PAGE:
Over time, so many Americans were moved and drawn by these nonviolent protests that they joined the demonstrations, and insisted that Congress change the laws.

These ten ships approaching the coast of Gaza are doing the same thing. They want the blockade of civilian goods to end; so they are ending it by bringing humanitarian supplies. They are putting the burden on the Israeli government of choosing to attack them or choosing to let the supplies through.

For years, many of us have urged Palestinians to turn to nonviolent action. Now they and their supporters are doing this. And they are doing it not by boycotting or divesting from Israel but by a positive rather than a negative action -- affirming the simple justice of allowing Palestinians in Gaza to receive what human beings need. I hope that many Americans, many Jews among them, will respond as Northern whites responded to the sit-in movement 50 years ago.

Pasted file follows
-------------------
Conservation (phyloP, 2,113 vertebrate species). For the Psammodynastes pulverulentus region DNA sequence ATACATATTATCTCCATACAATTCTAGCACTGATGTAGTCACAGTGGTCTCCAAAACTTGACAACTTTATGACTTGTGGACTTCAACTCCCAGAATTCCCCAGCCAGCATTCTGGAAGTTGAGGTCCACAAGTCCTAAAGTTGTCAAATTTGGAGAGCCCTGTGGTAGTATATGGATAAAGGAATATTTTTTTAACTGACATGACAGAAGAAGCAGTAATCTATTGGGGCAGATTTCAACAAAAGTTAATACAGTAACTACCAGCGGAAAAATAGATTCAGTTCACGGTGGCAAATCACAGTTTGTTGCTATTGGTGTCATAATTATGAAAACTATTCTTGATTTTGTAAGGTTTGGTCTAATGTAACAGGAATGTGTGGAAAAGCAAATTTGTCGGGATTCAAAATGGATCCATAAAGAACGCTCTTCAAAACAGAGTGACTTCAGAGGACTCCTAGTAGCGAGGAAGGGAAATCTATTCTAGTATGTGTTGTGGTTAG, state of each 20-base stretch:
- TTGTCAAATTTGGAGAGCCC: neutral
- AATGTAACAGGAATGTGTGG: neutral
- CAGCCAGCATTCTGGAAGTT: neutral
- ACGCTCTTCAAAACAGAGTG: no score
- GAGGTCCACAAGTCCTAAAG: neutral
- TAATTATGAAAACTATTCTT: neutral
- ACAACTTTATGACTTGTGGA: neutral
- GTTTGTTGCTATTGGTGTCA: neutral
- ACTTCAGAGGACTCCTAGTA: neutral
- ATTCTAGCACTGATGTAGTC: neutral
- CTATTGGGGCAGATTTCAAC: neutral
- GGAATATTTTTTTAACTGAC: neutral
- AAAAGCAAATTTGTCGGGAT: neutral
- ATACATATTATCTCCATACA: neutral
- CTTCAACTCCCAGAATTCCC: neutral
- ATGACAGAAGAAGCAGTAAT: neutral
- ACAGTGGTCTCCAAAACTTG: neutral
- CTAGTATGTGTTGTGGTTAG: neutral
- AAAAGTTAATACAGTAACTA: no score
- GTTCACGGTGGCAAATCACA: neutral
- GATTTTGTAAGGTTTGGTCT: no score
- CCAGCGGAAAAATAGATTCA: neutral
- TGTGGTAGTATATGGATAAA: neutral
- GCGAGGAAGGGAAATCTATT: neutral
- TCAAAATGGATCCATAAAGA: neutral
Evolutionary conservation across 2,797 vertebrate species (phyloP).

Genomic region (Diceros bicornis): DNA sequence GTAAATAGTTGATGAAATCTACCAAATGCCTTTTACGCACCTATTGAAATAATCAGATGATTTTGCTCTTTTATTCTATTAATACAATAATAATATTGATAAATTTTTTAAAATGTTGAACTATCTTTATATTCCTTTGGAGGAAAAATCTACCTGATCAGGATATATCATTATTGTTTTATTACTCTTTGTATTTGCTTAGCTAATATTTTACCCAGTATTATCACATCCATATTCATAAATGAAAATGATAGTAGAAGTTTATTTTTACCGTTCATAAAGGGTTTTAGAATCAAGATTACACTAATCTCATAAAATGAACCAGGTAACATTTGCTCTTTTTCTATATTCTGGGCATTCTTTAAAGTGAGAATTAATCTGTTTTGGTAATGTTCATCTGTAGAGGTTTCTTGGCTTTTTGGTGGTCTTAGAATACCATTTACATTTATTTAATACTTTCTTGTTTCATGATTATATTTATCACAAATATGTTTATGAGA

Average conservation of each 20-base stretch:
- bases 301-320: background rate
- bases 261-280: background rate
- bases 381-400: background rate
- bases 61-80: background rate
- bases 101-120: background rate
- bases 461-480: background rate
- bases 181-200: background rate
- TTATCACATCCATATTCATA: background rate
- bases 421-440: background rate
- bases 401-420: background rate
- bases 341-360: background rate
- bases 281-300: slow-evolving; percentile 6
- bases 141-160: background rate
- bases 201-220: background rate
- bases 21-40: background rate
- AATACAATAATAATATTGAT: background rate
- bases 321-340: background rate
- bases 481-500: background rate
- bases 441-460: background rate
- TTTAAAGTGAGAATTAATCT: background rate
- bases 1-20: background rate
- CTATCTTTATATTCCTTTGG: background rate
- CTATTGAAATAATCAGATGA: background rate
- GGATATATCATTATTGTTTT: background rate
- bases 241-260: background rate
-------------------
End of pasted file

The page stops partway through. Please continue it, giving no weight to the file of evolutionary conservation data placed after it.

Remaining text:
Below you can find three items: the English translation of the letter sent today by Rabbis for Human Rights in Israel to Defense Minister Ehud Barak; a letter to Secretary of State Hillary Clinton and to the Israeli Embassy; and the telephone, fax, and e-mail addresses of Secretary Clinton, the Israeli embassy to the United States, and consulates around the country.

Supporters are encouraged to draw on these letters as they like, to phone, e-mail, or fax their own comments to Secretary Clinton and the Israeli government -- -- urging them to welcome, rather than attack, these ships bearing humanitarian supplies.

Below is the English translation of the letter sent today by Rabbis For Human Rights to Defense Minister Ehud Barak.

To Defense Minister Ehud Barak,

Rabbis For Human Rights believes that, instead of viewing humanitarian aid as a provocation, Israel ought to let the Gaza flotilla reach the Gaza port, along with the cargo and those on board, after a thorough but quick inspection.